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Red-headed Malimbe Malimbus rubricollisIUCN: Least concern Discovery: 041
IntroductionThe Red-headed Malimbe was formally described by William John Swainson, an English zoologist and artist.
Swainson described this species based on a painting by Louis Jean Pierre Vieillot, a French ornithologist. Vieillot described several weavers from Cabinda, including this species. However, Vieillot, thought that this bird was the female of the Crested Malimbe. Ironically, he noted "We might suspect that this female would be a different species than the male above". Both Crested and Red-headed Malimbes had been collected by Jean Perrein, a French naturalist, in Cabinda - he saw both species together and thought they belonged to one species (he did not have the luxury of binoculars).
Vieillot noted that Perrein collected this species in the kingdom of Congo; Perrein is known to have been based at Malimbe (now Malembo) and this is taken as the type locality.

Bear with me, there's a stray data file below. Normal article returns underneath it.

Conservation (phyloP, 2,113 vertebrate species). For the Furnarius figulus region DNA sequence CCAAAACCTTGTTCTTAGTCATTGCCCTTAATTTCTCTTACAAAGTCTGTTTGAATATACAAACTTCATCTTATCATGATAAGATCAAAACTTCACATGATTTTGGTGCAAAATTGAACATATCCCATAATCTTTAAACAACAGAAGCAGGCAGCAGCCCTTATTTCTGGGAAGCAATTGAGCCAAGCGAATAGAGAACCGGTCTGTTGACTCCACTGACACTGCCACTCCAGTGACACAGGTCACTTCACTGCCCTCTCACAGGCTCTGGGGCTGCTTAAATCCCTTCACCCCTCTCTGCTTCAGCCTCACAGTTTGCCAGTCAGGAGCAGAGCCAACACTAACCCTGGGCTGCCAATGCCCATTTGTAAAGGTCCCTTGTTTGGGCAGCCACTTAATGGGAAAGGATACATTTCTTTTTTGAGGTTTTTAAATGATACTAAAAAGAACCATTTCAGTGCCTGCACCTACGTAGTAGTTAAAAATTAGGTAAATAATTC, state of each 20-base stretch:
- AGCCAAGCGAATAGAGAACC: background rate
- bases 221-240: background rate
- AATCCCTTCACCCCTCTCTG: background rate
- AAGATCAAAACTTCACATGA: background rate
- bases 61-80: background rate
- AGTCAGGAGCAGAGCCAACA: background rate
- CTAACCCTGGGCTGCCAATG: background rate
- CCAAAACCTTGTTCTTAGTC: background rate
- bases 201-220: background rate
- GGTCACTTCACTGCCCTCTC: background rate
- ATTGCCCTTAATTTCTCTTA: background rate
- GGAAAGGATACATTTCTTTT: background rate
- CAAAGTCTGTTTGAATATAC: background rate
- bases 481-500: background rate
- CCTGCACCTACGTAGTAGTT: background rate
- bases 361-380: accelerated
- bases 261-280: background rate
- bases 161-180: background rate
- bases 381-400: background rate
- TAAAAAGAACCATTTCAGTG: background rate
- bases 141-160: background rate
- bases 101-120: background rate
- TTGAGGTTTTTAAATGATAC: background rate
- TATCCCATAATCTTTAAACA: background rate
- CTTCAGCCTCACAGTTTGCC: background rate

The first illustration of a Red-headed Malimbe was published by Vieillot in 1805. The next illustration was published by Fraser 1849 (of a pair collected in Sao Tome).
Scientific citationPloceus rubricollis Swainson 1838 Anim. Menag., p.306 Malimba, Portuguese Congo (ex Vieillot, Ois. Chant., pl. 43).
Meaning of namesrubricollis - Latin: ruber, red; Mod. L. -collis, necked.
First English nameRed-crowned Euplectes (Fraser 1849).
Alternate namesAngola Red-headed Malimbe, Bartlett's Red-headed Weaver, Lagos Red-headed Malimbe, Nigerian Red-headed Weaver, Red-crowned Euplectes, Red-headed Weaver, The red-necked Malimbus, Uganda Malimbe, Upper Guinea Red-headed Malimbe.
Date collectedBefore 1805 when Vieillot described it, and probably before 1802 when Perrein was in Cabinda.
Locality collectedMalimbe =Malembo, Cabinda, Angola.
Type specimensThe type may be in the Paris Natural History Museum.
The above is based on Weaver Wednesday 2, a weekly series about the discovery of each weaver species.
This species text first appeared as Weaver Wednesday  - Discovery : Red-headed Malimbe on 2015-06-24
1. Basic biology